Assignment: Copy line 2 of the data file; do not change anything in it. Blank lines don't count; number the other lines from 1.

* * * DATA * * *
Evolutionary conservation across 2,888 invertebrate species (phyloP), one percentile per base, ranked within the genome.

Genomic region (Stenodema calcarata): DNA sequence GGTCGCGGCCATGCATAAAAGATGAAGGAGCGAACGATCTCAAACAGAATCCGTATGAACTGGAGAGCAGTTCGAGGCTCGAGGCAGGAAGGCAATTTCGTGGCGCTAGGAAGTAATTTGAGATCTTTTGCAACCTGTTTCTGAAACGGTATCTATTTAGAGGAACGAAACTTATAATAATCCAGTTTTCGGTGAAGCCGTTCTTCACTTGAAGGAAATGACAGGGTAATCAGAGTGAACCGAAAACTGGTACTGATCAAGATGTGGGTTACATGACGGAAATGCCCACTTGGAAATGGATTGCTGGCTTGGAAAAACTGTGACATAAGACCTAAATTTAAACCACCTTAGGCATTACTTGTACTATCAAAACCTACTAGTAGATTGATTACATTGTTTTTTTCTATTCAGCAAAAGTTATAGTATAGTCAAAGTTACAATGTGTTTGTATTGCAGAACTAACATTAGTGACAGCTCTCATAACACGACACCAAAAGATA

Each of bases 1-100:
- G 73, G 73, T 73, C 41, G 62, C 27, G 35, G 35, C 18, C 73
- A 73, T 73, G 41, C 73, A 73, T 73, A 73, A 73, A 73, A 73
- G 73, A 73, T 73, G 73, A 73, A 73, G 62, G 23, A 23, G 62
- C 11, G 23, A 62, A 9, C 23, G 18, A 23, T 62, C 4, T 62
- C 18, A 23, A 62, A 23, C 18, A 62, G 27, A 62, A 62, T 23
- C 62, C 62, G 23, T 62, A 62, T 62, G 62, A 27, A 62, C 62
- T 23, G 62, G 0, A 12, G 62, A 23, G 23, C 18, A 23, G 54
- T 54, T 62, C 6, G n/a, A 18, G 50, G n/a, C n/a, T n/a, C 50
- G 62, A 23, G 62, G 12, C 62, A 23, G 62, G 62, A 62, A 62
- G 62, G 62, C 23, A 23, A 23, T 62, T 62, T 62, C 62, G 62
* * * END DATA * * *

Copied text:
Genomic region (Stenodema calcarata): DNA sequence GGTCGCGGCCATGCATAAAAGATGAAGGAGCGAACGATCTCAAACAGAATCCGTATGAACTGGAGAGCAGTTCGAGGCTCGAGGCAGGAAGGCAATTTCGTGGCGCTAGGAAGTAATTTGAGATCTTTTGCAACCTGTTTCTGAAACGGTATCTATTTAGAGGAACGAAACTTATAATAATCCAGTTTTCGGTGAAGCCGTTCTTCACTTGAAGGAAATGACAGGGTAATCAGAGTGAACCGAAAACTGGTACTGATCAAGATGTGGGTTACATGACGGAAATGCCCACTTGGAAATGGATTGCTGGCTTGGAAAAACTGTGACATAAGACCTAAATTTAAACCACCTTAGGCATTACTTGTACTATCAAAACCTACTAGTAGATTGATTACATTGTTTTTTTCTATTCAGCAAAAGTTATAGTATAGTCAAAGTTACAATGTGTTTGTATTGCAGAACTAACATTAGTGACAGCTCTCATAACACGACACCAAAAGATA